Thomas Sivret (1731-1790), Rector of St John, and outspoken party politician, was the son of Thomas Sivret, Constable of St Martin, and Louise, daughter of Henry Le Cras of St Lawrence. They married in 1735 and had daughters Jeanne and Debora, followed by sons Jean, Matthieu and George before Thomas was born.
His father died when he was five, leaving the family badly off. The boy was educated at St Mannelier Grammar School, and then studied by himself, until he was able to pass the Bishop's Ordination Examination. In 1779 he became Rector of St John. His brother George was Constable of the parish from 1781 to 1784.
In the early days of the struggle between the Charlots and the Magots many of the Rectors were eager partisans of the democratic party.
- "The Clergy", wrote William Charles Lempriere, the Lieut-Bailiff, to the President of the Council on 22 June 1784) "are the great patriots of the day, who conscientiously sacrifice every consideration to what they call Liberty, that is the pleasure of throwing everything into confusion by their ill-fated interference in Politicks. Your Lordship will no doubt admire their zeal when you know that on Sunday they marched in a public Market Place with blue cockades in a disgraceful and undignified manner, huzzaing for Liberty like Bacchanalians, and wearing the badge even in the Pulpit, no doubt with a view of inspiring their auditors with Christian meekness and moderation. The effect of this unclergymanlike behaviour with the populace is to be dreaded. That frantic zeal which they inspire is of the worst and most ungovernable kind, and I am convinced it will be necessary to apply a speedy and efficacious remedy to an evil, which might become at length uncurable".
Of these ultra-political parsons Sivret was the most demonstrative. He was the orator of the Magot Party. A big man of magnificent presence with "a voice like the booming of the waves", he thundered forth sonorous periods, which were by no means empty rhetoric, but full of pith and sting. His Party used its new printing-press to multiply copies of his orations, and spread them broadcast through the island.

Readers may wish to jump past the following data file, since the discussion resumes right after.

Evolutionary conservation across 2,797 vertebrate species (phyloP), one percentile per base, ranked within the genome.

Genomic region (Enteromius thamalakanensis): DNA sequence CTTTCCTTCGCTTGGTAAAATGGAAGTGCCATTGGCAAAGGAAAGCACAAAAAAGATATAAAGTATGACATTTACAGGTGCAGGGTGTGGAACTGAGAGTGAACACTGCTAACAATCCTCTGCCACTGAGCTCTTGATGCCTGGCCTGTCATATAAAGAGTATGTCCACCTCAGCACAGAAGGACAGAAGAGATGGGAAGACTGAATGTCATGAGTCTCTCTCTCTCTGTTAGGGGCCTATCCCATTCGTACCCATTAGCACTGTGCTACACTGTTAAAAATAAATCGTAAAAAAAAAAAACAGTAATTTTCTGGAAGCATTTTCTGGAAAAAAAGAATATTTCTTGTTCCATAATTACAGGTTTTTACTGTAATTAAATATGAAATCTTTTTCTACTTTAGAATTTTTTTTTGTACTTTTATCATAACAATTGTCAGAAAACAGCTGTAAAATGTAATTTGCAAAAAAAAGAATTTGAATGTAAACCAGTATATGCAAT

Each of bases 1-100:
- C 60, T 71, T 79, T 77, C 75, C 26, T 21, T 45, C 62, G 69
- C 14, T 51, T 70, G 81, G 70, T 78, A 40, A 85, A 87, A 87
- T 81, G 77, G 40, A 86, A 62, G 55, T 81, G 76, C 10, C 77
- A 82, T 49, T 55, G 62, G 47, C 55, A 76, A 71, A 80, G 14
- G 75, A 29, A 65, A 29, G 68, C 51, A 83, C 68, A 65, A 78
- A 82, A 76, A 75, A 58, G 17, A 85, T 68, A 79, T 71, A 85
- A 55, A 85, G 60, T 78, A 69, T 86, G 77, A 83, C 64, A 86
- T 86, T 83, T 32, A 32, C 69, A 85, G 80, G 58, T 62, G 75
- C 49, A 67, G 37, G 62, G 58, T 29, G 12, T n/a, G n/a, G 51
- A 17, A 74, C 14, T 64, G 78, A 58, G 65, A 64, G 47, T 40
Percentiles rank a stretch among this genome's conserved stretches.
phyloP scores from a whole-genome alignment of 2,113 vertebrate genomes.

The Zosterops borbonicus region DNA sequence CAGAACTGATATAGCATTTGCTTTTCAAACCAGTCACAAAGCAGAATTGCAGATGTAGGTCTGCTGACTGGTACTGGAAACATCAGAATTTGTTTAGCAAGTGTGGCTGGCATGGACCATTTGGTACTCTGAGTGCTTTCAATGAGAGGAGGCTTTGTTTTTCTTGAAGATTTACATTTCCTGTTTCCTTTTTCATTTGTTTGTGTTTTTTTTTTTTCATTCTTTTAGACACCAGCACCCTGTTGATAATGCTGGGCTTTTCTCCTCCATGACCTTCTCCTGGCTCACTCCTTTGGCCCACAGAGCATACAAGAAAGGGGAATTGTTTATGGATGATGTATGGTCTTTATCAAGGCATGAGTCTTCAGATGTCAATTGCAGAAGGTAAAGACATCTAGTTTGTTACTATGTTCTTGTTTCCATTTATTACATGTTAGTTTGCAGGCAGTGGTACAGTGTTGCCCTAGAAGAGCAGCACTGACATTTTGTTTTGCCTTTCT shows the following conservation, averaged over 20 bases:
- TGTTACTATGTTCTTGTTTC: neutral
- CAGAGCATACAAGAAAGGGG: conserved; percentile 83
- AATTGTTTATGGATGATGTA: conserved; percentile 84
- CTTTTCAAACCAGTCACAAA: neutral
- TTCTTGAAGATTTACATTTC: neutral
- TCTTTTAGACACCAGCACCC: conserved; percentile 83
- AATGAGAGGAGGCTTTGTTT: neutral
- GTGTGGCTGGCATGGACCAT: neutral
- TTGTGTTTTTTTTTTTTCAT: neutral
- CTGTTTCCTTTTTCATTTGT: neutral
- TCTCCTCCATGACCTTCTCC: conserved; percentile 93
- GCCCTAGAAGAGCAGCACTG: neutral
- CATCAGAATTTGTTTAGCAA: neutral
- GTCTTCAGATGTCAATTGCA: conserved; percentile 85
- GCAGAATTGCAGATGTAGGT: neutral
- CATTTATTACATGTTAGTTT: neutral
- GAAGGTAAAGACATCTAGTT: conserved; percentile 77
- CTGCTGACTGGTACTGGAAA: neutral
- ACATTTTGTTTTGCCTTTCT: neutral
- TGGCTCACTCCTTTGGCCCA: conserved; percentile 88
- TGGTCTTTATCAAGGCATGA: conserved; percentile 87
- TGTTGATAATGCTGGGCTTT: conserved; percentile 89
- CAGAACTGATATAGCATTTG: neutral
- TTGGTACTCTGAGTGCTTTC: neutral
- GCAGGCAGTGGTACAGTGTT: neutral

"Like a true athlete", said La Patrie later, "he fought against the powers of darkness, and shone forth as a champion among those early Reformers, who dared to make a frontal attack on the innumerable abuses in the laws that governed us".
In 1787 he was involved in a dispute with Dean Francois Le Breton. The Canons ordered the Rector, Surveillants, and Principaux to appoint a schoolmaster in every parish. The Dean interpreted this to mean that no one else was allowed to teach. George Ahier, who had opened a school in Trinity, was summoned before the Ecclesiastical Court, and ordered to close his school. Sivret denounced this as "nothing less than an attempt to keep the people in ignorance and barbarism", and described the judgement as "odious and infamous".
He took pupils in his rectory, so he was summoned before the Court as an unlicensed schoolmaster. The case attracted wide attention. His defence was that he did not claim to be parish schoolmaster, but that he had a perfect right to instruct children entrusted to him. He was eventually acquitted, and his school became a flourishing one.
He also crossed swords with William Le Marchand, Bailiff of Guernsey, who had published over the signature A B an anonymous attack, on the Magots in general and Sivret in particular. Sivret replied with a witty open letter to the Bailiff appealing to him to discover and punish the author of these atrocious libels. He followed this up with an Examen de la Lettre de A B aux Anticharlots 1788.
So his life went on, an unbroken series of controversies and orations, until he died on 16 January 1790, and was buried in St John's Church.
He married Anne, daughter of Edward Le Maitre, Seigneur of La Hougue Boete, but had no children.